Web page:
Azure is Microsoft’s cloud computing platform. It offers many services, such as computing, storage, networking, and analytics. Azure services can help develop and scale new applications and run existing applications in the Azure public cloud.
The Payment Card Industry Data Security Standard (PCI DSS, often shortened to PCI) outlines practices to help prevent fraud by strengthening credit card data security. It is a global information security standard followed by organizations of all sizes.
Any entity accepting payment cards from Visa, American Express, MasterCard, the Japan Credit Bureau (JCB), and Discover must comply with the PCI DSS. Organizations that process, transmit, or store payment and cardholder data must adhere to PCI DSS regulations.
This is part of a series of articles about PCI compliance.
In this article:
Cloud providers operate under the shared responsibility model, which means both the provider and customer must achieve compliance for certain aspects. This model makes cloud PCI compliance a complex endeavor for many organizations.
The cloud provider must meet basic PCI compliance rules to ensure physical security for their data centers and regularly audit the backend infrastructure for security issues. Most cloud providers meet these requirements.
The bulk of the responsibility for PCI compliance lies with the organization using the cloud. Many organizations use automation to implement and assess PCI controls in the cloud environment. Automation helps achieve continuous visibility into compliance and maintain compliance without disrupting productivity.
Here are common controls cloud users implement:
The major cloud vendors provide automated tools that help continuously validate that your PCI controls are in place. These tools can also notify when a control is removed.
Microsoft Azure has PCI DSS compliance certification (service provider level 1). It uses a qualified security assessor (QSA) to maintain its PCI DSS validation. The QSA’s Attestation of Compliance (AOC) is publicly available for download.
You can rely on Azure PCI DSS validation if your organization is building a card processing service or cardholder data environment. Leveraging Azure’s compliance allows you to reduce the costs and effort of maintaining a separate PCI DSS validation for your company.
However, Azure’s PCI compliance status does not necessarily imply PCI DSS validation for all services built or hosted on Azure. You are responsible for implementing the PCI DSS requirements and ensuring compliance. Azure offers resources that help organizations meet their PCI compliance obligations:
The first thing you might do to implement a PCI DSS compliance strategy in Azure is to review the information provided by the Payment Card Industry Security Standards Council (SSC).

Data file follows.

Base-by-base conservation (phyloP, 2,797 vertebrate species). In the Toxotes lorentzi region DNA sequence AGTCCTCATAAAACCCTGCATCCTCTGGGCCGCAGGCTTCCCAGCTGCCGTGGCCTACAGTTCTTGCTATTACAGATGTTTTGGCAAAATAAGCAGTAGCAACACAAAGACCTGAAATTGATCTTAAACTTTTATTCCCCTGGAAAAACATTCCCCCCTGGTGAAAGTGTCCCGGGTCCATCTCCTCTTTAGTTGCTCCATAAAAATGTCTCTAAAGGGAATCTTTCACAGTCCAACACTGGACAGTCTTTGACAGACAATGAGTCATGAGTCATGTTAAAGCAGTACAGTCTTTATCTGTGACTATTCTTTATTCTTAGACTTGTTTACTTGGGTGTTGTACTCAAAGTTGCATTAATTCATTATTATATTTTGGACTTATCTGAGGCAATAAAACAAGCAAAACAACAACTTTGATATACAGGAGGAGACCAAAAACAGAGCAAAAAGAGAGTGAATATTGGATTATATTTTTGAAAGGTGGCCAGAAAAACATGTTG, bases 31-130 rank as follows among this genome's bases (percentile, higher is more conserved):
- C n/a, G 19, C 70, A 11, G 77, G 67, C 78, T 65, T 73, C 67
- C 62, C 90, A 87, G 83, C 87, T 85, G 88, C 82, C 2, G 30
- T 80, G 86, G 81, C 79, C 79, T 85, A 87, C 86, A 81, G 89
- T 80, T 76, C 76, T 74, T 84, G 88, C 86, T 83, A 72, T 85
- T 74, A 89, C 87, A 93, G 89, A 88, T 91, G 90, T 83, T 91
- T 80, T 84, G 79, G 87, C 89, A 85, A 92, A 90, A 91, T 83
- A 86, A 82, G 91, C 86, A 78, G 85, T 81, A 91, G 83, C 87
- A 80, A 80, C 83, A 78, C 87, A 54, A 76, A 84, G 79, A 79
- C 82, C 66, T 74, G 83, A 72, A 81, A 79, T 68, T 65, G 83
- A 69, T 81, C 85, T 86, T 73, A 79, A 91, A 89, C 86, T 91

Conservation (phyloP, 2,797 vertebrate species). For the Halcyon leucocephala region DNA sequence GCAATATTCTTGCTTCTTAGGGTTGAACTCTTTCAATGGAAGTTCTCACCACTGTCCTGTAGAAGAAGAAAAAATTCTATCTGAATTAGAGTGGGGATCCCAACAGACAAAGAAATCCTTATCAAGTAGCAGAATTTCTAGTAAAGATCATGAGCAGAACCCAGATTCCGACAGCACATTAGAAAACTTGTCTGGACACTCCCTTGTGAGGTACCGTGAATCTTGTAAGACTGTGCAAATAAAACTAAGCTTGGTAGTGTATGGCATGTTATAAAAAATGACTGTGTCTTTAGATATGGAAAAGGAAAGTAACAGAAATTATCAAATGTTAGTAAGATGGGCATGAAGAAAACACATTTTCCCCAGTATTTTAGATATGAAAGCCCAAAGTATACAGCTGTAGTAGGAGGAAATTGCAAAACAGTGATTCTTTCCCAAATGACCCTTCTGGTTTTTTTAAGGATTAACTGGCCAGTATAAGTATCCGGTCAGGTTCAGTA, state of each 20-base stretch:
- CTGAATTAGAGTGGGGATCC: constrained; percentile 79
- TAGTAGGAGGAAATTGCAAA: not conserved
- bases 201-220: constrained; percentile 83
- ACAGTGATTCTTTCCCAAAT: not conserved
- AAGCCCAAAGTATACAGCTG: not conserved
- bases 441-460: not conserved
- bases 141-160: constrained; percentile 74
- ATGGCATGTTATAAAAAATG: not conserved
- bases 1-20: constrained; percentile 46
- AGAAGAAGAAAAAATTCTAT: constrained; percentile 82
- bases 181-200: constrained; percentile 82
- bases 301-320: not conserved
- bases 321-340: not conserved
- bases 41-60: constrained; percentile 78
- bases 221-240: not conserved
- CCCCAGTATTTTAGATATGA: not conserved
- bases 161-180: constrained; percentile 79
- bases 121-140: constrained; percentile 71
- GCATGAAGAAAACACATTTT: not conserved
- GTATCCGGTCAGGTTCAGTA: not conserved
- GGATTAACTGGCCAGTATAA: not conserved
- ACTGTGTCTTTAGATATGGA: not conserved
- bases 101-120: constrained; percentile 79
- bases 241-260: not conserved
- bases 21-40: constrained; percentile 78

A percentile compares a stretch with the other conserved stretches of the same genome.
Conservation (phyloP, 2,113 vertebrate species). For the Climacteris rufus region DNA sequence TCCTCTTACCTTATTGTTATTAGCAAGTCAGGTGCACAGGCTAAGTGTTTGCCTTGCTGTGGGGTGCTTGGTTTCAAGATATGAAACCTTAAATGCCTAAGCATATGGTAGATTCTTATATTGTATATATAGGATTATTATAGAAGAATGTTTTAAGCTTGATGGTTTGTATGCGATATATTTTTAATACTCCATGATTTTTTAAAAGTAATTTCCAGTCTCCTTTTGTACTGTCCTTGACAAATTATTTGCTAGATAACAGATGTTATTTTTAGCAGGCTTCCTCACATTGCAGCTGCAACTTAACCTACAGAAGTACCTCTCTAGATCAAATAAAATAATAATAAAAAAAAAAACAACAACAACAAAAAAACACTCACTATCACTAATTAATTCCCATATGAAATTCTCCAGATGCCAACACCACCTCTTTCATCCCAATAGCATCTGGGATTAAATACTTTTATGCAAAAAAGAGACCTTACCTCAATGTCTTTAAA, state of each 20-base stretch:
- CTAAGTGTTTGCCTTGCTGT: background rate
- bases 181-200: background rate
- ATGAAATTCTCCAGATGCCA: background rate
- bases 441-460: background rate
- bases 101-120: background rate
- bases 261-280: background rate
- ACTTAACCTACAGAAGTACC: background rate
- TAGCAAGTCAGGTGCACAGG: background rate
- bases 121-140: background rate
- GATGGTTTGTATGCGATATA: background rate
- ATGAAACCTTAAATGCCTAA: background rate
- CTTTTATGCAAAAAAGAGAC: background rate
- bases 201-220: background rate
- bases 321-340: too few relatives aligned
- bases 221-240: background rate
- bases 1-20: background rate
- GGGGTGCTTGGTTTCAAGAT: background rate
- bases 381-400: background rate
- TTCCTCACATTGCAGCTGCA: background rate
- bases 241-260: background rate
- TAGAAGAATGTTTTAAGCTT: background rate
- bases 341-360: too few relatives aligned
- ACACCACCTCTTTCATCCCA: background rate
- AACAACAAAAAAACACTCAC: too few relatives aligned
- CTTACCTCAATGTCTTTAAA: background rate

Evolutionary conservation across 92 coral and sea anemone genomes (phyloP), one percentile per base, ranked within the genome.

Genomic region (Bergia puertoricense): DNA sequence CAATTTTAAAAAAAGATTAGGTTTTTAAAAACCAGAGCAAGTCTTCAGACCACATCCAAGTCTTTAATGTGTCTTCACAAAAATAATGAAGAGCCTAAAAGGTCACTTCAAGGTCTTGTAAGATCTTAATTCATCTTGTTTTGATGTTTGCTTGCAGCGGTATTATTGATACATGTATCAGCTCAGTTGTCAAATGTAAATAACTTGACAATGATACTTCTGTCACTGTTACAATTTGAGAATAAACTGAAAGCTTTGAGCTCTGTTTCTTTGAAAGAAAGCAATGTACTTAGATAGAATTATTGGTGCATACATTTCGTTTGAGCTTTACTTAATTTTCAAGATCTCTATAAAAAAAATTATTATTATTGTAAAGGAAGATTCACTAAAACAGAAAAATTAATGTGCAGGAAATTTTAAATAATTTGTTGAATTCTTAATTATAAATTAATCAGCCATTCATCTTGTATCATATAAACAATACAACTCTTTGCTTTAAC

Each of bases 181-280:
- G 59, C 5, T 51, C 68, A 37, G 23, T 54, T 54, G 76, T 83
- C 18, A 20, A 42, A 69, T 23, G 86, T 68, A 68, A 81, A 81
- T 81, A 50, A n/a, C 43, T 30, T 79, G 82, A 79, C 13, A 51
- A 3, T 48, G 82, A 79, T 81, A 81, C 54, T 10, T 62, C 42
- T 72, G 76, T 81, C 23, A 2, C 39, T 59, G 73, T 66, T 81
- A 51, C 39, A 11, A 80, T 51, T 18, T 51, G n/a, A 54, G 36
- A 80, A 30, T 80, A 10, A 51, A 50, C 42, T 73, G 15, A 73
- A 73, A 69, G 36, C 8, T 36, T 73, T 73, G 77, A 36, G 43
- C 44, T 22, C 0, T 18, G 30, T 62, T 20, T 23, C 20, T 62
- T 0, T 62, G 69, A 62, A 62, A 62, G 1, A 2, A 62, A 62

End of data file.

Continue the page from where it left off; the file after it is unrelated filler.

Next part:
For example, the PCI DSS Quick Reference Guide is useful for organizations that process credit card data, such as merchants. It provides detailed information about the PCI DSS compliance requirements and helps explain how the standards help protect the payment card transaction environment.
The PCI DSS consists of 12 requirements. The following practices should help you ensure PCI compliance in Azure.
|Objective||Meeting PCI Requirements in Azure|
|Building and maintaining secure networks and systems||Requirement 1 – Install and maintain firewall configurations that protect payment card data.
Requirement 2 – Avoid vendor defaults for passwords and other system security controls.
|Protecting cardholder data||Requirement 3 – Implement protection measures for cardholder data in storage.
Requirement 4 – Encrypt data in transit over open networks like the Internet.
|Implementing a vulnerability management strategy||Requirement 5 – Implement antivirus and anti-malware software across all systems and ensure regular updates.
Requirement 6 – Build and maintain secure applications and systems.
|Enforcing strong access control||Requirement 7 – Limit access to cardholder data on a need-to-know basis.
Requirement 8 – Use identification and authentication to control access to all system components.
Requirement 9 – Limit physical access to stored data.
|Monitoring and testing the network||Requirement 10 – Regularly monitor and track all access to cardholder data and network resources.
Requirement 11 – Regularly evaluate security processes and systems.
|Maintaining an information security policy||Requirement 12 – Maintain a policy that covers data security for all persons.|
Azure also offers a free service, Blueprints, for defining repeatable sets of Azure resources to help enforce compliance with PCI standards and requirements. Azure Blueprints lets customers configure Azure environments with compliance governance and the scalability to support large migration projects and production implementations.
For example, the PCI-DSS v3.2.1 blueprint offers mappings to the following PCI DSS controls:
Calico supports major compliance standards including PCI DSS, HIPAA, GDPR, SOC 2, CCPA, and any custom frameworks. Calico Cloud provides Microsoft users with the following features to address compliance requirements:
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